Senior Men, All Caregivers, Turn to Each Other for Support

Men are now 40 percent of caregivers looking after a loved one according to a 2017 AARP study, but few programs cater to their unique needs. In this story we profile one of the rare support groups for male caregivers in Northern California.

Albert Plante, 79 years old
I’m not a group person, and I had cancer years ago and I handled it myself and there were a lot of groups I didn’t want to come to, but when I found out in 2011 that my wife had dementia, then it presented a different problem because it wasn’t me, it was my wife. So I always believed I could really take care of my wife. But my children, they said, “Hmm umm, Dad, I think you need a little bit of help.” I met Carol and I joined a group of people who had wives at home and they were caring for them.

Carol Kinsel, Owner and Geriatric Manager, Senior Care Solutions
Fair Oaks, California
You meet one person with dementia, but you meet one caregiver, and there’s no two caregivers the same. No two personalities that are going to handle the situation the same.

Albert Plante, 79 years old
I’ve been married 61 years now and I had, I had to know what I had to watch for. And the good part of it was very simply that it prepared me for what was coming next. I didn’t know anything about this, I knew my wife had major problems. But I didn’t know what was coming next.

Carol Kinsel, Owner and Geriatric Manager, Senior Care Solutions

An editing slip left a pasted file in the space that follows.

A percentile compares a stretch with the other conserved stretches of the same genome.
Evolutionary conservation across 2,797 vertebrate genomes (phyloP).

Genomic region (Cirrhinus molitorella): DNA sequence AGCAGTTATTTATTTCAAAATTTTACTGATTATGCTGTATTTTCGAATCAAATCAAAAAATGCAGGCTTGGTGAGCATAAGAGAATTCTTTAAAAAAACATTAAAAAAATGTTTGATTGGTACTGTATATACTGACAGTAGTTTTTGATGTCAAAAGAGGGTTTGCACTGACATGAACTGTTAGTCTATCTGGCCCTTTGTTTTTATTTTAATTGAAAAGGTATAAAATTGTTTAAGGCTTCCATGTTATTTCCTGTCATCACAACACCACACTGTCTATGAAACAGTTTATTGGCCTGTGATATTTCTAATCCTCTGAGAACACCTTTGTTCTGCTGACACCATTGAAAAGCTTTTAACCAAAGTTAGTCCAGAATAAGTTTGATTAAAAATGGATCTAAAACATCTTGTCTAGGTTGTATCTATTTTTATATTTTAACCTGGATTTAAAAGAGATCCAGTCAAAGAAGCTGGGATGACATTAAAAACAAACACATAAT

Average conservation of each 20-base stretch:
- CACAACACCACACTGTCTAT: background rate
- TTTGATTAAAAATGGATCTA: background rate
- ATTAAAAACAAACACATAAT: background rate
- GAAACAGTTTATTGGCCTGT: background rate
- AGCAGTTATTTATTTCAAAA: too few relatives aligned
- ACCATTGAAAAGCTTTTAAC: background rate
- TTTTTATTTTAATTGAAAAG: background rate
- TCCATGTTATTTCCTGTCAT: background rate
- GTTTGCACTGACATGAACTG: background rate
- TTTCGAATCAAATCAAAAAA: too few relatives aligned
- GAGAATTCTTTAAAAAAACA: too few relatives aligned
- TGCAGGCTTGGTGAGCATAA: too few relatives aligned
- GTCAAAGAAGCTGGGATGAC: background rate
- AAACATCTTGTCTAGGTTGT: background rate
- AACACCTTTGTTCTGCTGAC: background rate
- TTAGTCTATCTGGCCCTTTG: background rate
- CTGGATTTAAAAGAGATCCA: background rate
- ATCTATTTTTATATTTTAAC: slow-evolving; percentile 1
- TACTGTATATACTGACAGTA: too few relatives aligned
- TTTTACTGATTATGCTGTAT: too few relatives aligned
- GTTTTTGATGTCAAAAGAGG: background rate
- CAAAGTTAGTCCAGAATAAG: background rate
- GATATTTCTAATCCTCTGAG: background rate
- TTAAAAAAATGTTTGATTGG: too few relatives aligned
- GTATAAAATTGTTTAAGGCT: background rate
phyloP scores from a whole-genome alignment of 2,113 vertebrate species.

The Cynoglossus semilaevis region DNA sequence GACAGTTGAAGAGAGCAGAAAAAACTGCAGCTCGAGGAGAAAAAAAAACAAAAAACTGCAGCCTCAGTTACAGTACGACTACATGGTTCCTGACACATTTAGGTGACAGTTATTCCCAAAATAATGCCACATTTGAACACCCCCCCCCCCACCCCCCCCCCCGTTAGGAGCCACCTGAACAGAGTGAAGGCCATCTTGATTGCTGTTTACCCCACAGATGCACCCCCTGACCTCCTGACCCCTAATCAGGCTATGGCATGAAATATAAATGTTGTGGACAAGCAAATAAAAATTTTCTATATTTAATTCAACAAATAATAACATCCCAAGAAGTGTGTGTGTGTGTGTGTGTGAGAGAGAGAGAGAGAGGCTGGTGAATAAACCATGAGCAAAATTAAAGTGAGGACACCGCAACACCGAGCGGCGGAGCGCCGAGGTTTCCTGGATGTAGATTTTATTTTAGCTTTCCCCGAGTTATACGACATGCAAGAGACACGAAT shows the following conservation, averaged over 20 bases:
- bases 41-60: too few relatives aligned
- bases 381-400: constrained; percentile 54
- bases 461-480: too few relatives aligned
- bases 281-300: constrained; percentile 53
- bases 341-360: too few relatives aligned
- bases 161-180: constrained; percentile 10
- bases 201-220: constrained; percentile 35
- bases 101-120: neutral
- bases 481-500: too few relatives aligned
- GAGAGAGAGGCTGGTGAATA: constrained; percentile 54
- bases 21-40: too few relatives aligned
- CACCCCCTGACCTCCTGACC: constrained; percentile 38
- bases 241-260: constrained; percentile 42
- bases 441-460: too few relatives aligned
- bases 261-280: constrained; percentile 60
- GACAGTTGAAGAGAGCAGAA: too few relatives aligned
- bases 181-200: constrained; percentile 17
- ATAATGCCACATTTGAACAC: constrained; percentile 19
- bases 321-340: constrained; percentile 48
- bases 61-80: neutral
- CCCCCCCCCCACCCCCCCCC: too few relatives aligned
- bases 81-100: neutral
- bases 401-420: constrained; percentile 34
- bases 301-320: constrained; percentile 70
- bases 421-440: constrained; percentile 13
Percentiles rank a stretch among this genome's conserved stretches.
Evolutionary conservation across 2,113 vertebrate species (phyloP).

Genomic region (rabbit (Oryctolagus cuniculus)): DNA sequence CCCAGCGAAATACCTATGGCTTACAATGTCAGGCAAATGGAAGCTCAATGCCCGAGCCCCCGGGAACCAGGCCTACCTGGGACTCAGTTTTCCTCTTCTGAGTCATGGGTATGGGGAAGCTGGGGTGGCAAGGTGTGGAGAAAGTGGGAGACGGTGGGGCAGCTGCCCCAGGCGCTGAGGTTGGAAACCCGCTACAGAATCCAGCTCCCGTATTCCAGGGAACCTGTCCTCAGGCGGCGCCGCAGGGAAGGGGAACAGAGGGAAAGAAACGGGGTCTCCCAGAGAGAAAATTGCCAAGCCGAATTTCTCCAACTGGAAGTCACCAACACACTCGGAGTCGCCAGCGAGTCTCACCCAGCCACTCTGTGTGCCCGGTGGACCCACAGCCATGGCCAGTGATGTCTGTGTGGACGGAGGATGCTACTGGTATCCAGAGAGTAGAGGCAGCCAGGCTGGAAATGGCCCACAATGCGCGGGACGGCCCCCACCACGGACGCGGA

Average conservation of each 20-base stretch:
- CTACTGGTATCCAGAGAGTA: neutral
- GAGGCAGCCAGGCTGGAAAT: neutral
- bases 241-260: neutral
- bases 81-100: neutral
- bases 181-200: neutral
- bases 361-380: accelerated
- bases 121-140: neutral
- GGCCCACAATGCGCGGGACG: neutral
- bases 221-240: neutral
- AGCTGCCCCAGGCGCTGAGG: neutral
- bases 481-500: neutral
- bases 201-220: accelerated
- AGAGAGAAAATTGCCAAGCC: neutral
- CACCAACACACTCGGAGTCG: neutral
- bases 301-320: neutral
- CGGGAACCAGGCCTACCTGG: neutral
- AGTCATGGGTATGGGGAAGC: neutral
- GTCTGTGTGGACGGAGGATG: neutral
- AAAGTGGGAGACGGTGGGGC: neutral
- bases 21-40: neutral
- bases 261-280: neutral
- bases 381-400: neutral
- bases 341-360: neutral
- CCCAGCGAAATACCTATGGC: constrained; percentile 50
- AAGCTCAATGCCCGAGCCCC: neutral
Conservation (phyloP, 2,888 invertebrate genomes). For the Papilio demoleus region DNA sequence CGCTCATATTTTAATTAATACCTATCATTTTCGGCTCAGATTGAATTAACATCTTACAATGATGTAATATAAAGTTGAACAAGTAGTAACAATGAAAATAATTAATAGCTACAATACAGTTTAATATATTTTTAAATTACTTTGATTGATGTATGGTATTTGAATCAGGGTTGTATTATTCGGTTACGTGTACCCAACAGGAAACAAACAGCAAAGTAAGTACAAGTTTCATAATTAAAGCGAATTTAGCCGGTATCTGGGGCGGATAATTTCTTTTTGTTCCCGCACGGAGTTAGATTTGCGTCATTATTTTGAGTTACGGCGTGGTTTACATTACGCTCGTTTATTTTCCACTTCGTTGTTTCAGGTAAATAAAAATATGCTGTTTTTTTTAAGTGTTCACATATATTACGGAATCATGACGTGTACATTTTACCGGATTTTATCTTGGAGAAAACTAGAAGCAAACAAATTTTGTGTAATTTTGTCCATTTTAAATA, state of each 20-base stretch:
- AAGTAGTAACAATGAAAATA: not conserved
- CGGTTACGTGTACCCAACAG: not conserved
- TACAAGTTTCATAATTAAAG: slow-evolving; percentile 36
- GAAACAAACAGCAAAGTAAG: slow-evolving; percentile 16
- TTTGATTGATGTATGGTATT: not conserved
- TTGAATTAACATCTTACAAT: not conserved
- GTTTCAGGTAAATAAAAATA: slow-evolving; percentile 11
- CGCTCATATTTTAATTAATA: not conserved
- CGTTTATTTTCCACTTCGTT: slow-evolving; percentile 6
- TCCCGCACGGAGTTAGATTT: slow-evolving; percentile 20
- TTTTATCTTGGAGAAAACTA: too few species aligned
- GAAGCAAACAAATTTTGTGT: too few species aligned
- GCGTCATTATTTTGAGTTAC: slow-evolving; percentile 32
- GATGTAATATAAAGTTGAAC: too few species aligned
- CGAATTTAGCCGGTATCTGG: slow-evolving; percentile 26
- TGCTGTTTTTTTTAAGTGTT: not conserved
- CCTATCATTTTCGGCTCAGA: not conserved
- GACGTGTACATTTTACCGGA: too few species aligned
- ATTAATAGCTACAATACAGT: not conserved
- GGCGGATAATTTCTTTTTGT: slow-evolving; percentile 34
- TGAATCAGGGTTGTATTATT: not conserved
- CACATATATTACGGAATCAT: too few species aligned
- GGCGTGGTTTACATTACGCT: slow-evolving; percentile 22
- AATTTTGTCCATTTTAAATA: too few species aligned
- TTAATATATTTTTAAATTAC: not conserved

I offered to start up the men’s support group after the budget cuts in our state several years ago. Albert has been coming to the group almost longer than anybody and I have seen him grow through the whole process with incredible family support as well. You know as far as other male support groups, I don’t know of any. I am hoping there are more in the state, it is very much needed. A large percentage of the victims of Alzheimer’s disease are women, so we are going to see more men thrown into this role as a caregiver, and this knowledge and being prepared is critical for them to be successful in their role and also take care of themselves.
I typically go into the support groups with a, an agenda cause I want them to have something to walk away from each meeting with. Often times that agenda is off the table shortly because they start helping each other. And by the time we get around the room, in an hour and a half, the sharing and the camaraderie usually takes up the whole support group.

Albert Plante, 79 years old
Not only do you have to grieve which I do all the time, because I’ve lost my wife but, I, I had an awful lot of guilt, and I think that that’s the part that comes with it, and all I heard from everyone is you can’t live with grief and guilt, and it’s so true. You think you’re the only one, and so finding the first place that doesn’t cost anything, I just… You can’t thank them enough.

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